Born into a well-established dynasty of painters and engravers, Charles Parrocel was an acclaimed draftsman active in the first half of the eighteenth century. He studied with his father, Joseph Parrocel (1646-1704), as well as with his godfather Charles de La Fosse (1636-1716), and Bon Boullogne (1649-1717), and he trained the next generation of artists in his capacity as Professor at the Académie royale de peinture et de sculpture. The vast majority of Parrocel's graphic oeuvre, which includes some two hundred and fifty known drawings, comprise battle and hunting scenes. In addition to martial scenes, however, he often depicted soldiers at rest surrounded by women and children, and at taverns. Marriage Ceremony at a Military Encampment is one such example, executed with Parrocel's signature precision to detail.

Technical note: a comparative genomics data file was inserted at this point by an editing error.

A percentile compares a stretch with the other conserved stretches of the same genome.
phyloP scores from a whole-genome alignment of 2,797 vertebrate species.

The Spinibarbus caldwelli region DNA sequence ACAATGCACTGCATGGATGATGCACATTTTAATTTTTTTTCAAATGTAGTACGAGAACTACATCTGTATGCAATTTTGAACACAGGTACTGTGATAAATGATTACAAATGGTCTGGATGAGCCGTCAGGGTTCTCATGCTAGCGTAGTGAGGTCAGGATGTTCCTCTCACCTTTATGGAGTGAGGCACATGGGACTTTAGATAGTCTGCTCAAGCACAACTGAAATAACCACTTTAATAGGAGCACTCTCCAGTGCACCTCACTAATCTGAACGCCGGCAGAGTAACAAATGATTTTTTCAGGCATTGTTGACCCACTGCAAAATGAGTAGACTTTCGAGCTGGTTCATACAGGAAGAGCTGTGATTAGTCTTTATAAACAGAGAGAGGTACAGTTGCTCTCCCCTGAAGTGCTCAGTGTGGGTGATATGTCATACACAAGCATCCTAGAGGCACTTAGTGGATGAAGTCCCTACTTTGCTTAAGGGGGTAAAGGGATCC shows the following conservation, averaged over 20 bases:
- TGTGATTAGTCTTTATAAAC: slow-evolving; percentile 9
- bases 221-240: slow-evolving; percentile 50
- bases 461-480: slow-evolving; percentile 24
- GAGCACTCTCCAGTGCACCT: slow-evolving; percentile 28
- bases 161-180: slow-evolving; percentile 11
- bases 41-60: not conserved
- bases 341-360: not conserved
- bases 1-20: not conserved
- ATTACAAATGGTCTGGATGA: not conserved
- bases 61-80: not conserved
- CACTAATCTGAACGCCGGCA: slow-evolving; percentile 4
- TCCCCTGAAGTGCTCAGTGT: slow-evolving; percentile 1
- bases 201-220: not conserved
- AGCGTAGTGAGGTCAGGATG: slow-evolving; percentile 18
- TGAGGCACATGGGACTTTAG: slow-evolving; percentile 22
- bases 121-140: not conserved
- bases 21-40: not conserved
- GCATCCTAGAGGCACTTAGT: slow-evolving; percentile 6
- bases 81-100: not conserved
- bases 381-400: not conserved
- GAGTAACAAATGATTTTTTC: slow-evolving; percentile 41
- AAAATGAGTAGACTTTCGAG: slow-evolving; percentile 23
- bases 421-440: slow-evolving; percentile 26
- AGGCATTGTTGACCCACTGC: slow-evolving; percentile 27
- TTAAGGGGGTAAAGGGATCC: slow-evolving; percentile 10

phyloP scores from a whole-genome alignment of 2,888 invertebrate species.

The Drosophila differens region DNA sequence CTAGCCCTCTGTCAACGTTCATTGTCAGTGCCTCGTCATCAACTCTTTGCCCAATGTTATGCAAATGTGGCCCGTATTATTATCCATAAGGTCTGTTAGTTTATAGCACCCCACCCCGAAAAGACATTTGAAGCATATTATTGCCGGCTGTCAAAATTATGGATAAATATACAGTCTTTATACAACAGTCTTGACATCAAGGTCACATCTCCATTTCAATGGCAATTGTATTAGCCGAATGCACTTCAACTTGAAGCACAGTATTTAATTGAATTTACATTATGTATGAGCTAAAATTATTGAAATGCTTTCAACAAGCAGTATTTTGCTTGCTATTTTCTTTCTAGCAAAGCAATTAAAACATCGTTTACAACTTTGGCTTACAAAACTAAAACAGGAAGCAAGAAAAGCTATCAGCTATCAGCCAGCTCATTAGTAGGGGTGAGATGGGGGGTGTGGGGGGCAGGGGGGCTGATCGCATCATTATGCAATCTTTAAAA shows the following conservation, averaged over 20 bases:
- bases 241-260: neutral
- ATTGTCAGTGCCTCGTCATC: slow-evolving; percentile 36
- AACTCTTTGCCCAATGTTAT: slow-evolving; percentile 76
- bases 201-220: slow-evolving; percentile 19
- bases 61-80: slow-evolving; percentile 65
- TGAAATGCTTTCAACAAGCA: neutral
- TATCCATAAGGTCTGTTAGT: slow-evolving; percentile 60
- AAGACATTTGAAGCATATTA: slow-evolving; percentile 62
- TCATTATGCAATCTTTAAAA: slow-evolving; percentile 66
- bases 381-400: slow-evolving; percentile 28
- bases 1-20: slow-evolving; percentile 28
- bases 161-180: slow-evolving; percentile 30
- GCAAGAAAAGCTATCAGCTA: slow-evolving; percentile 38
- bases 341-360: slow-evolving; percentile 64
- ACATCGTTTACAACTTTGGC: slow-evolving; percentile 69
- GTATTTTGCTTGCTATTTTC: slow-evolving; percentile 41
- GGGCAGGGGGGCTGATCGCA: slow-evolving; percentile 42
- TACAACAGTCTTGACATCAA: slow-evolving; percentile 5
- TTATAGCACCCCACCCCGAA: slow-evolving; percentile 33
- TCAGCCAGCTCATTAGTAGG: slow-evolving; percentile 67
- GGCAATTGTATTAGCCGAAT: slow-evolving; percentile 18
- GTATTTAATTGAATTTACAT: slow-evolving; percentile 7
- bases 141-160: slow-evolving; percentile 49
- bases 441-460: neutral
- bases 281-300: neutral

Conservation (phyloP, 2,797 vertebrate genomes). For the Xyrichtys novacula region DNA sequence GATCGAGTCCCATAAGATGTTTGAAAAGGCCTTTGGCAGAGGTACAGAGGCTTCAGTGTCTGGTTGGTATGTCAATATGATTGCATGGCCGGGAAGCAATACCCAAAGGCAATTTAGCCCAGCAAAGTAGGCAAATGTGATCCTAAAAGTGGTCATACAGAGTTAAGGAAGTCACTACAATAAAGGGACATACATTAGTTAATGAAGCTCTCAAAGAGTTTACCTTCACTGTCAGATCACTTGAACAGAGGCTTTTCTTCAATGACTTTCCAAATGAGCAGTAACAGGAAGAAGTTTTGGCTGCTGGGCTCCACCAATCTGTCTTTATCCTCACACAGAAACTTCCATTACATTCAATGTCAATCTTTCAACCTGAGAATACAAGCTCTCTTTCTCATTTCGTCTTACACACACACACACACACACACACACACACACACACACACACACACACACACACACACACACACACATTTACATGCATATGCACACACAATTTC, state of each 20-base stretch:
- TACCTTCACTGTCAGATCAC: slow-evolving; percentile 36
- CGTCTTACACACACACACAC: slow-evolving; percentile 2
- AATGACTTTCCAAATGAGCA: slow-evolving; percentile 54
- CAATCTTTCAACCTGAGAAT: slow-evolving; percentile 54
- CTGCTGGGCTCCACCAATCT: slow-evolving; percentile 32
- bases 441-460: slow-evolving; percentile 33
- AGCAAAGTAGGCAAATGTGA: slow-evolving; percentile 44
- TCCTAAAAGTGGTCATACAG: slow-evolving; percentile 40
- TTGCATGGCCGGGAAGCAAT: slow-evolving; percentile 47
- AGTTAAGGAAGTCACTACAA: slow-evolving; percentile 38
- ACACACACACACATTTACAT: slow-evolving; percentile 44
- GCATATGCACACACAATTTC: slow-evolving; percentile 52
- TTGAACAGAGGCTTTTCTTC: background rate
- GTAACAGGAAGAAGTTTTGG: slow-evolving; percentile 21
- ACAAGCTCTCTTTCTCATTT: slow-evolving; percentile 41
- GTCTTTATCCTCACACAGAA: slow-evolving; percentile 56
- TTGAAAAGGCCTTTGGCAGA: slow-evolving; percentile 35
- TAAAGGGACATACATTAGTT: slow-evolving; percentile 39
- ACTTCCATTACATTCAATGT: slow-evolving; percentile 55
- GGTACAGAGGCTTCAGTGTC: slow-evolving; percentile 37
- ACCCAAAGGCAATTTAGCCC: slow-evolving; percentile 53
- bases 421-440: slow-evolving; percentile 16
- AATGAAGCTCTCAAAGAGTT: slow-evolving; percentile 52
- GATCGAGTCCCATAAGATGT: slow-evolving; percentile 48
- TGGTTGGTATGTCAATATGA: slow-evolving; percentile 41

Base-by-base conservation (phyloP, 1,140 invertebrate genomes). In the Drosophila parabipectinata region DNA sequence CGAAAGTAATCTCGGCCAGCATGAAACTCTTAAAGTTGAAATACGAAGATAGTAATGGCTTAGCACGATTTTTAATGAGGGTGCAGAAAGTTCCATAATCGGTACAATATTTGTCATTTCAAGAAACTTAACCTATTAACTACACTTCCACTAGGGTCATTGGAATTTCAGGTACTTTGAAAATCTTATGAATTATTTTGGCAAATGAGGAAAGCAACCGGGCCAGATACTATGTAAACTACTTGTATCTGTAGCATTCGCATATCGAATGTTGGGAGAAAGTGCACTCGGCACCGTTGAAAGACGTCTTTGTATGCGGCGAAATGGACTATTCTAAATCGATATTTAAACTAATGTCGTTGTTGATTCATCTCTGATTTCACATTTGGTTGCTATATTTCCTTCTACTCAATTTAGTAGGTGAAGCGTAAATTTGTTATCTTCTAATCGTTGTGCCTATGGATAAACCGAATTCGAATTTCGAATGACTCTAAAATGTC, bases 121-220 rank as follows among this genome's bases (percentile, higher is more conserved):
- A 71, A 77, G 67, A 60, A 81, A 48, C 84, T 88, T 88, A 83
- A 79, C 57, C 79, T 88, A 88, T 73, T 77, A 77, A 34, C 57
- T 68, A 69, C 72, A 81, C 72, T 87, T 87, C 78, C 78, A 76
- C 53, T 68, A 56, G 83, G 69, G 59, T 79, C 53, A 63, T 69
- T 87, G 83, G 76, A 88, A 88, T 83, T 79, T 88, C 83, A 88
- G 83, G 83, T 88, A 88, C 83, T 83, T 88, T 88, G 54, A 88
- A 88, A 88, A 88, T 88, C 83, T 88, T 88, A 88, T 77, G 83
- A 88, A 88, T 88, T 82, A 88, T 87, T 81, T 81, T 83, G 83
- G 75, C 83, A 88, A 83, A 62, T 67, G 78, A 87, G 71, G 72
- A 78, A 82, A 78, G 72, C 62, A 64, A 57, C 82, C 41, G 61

Marriage Ceremony at a Military Encampment
Pen and brown ink and wash over traces of black chalk on two joined sheets of paper.
21 1/2 x 35 inches (545 x 887 mm)
Purchased on the Sunny Crawford von Bülow Fund 1978.
Galerie de Bayser, Paris; Stiebel, Ltd., New York.